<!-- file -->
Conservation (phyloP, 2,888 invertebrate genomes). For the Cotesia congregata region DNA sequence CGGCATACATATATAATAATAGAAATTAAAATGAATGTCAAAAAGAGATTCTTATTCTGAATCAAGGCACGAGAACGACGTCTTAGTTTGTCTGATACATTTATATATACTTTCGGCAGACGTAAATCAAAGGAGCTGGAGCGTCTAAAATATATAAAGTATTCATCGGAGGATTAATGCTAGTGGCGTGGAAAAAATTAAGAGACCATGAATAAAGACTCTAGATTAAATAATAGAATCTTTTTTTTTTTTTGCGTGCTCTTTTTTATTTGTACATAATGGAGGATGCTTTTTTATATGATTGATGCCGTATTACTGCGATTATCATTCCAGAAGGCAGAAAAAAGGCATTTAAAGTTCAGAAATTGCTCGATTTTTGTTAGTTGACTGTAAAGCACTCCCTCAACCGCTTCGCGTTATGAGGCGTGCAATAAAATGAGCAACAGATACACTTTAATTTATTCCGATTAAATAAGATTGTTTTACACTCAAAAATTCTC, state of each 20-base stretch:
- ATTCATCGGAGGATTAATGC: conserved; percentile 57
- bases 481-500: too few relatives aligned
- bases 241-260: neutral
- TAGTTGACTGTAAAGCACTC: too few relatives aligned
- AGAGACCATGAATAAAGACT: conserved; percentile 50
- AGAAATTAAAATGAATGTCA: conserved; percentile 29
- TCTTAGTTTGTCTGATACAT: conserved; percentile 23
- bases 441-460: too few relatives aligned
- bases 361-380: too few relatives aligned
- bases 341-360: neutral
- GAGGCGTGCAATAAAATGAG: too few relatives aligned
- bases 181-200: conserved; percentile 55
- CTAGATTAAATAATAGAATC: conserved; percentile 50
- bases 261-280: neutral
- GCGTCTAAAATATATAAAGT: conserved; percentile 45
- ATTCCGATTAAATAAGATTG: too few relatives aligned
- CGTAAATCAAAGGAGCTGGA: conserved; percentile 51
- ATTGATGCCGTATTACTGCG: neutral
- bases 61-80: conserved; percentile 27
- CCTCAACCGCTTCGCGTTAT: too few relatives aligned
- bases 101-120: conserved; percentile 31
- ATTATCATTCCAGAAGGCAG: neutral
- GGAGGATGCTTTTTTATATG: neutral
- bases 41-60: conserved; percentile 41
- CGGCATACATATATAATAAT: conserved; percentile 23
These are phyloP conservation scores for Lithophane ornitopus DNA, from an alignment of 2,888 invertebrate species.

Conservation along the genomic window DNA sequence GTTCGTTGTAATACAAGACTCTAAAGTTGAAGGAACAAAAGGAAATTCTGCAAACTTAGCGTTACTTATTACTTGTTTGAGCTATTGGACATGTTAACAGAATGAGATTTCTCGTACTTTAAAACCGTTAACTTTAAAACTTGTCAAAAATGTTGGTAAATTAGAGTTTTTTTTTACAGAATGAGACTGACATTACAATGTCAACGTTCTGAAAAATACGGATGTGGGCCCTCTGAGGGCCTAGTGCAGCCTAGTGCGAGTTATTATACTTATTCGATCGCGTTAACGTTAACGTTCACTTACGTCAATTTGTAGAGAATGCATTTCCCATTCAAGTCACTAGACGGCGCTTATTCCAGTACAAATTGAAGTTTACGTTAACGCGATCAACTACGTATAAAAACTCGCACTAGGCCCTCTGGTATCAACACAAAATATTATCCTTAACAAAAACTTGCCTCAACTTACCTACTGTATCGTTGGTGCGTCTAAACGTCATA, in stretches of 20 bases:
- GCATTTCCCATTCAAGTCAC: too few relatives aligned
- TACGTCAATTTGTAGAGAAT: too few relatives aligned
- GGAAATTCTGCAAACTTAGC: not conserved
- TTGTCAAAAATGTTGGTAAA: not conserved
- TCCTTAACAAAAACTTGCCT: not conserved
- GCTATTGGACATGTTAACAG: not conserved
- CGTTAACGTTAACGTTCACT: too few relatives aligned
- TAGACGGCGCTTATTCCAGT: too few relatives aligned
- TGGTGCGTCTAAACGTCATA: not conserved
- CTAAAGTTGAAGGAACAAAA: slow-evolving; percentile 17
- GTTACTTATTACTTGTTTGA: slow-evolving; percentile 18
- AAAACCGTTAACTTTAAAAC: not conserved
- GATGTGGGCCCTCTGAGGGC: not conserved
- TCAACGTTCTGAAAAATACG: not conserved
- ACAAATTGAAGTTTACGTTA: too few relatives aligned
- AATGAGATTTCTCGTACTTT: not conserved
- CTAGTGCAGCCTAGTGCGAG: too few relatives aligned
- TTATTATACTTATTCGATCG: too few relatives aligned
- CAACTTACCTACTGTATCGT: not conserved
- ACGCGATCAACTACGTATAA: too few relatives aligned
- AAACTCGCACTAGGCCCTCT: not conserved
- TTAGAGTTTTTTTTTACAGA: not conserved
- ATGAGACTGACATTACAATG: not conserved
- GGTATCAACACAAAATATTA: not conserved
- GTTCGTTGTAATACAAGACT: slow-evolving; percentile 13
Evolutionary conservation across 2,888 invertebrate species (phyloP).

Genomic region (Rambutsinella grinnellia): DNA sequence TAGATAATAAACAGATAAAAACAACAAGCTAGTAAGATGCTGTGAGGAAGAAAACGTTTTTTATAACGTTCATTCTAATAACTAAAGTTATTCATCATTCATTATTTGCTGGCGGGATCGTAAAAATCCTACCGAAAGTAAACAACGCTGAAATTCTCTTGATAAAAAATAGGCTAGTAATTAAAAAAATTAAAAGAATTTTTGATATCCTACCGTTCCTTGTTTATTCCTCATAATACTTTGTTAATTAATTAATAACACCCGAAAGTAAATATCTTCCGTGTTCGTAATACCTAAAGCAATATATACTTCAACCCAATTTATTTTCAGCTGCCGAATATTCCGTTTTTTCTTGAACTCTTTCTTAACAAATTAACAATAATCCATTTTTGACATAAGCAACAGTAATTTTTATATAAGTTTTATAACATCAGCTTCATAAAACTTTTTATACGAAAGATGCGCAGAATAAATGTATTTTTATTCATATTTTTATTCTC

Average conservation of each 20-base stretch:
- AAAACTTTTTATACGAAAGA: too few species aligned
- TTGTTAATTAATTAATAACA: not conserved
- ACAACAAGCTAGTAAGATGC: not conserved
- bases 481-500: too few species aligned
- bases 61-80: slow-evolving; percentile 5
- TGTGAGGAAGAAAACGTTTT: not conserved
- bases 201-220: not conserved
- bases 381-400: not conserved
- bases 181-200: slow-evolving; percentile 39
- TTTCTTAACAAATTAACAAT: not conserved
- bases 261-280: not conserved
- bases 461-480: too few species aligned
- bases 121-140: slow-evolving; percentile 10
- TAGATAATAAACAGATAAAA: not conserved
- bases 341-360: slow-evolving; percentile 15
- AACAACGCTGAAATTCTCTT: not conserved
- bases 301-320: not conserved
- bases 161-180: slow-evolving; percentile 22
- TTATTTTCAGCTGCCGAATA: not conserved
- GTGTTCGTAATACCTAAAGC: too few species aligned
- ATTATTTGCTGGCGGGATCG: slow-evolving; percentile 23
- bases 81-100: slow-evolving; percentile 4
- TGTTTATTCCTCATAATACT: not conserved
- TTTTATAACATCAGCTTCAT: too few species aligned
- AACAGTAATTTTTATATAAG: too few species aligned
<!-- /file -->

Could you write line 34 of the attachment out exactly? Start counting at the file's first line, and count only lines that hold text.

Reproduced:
- GCTATTGGACATGTTAACAG: not conserved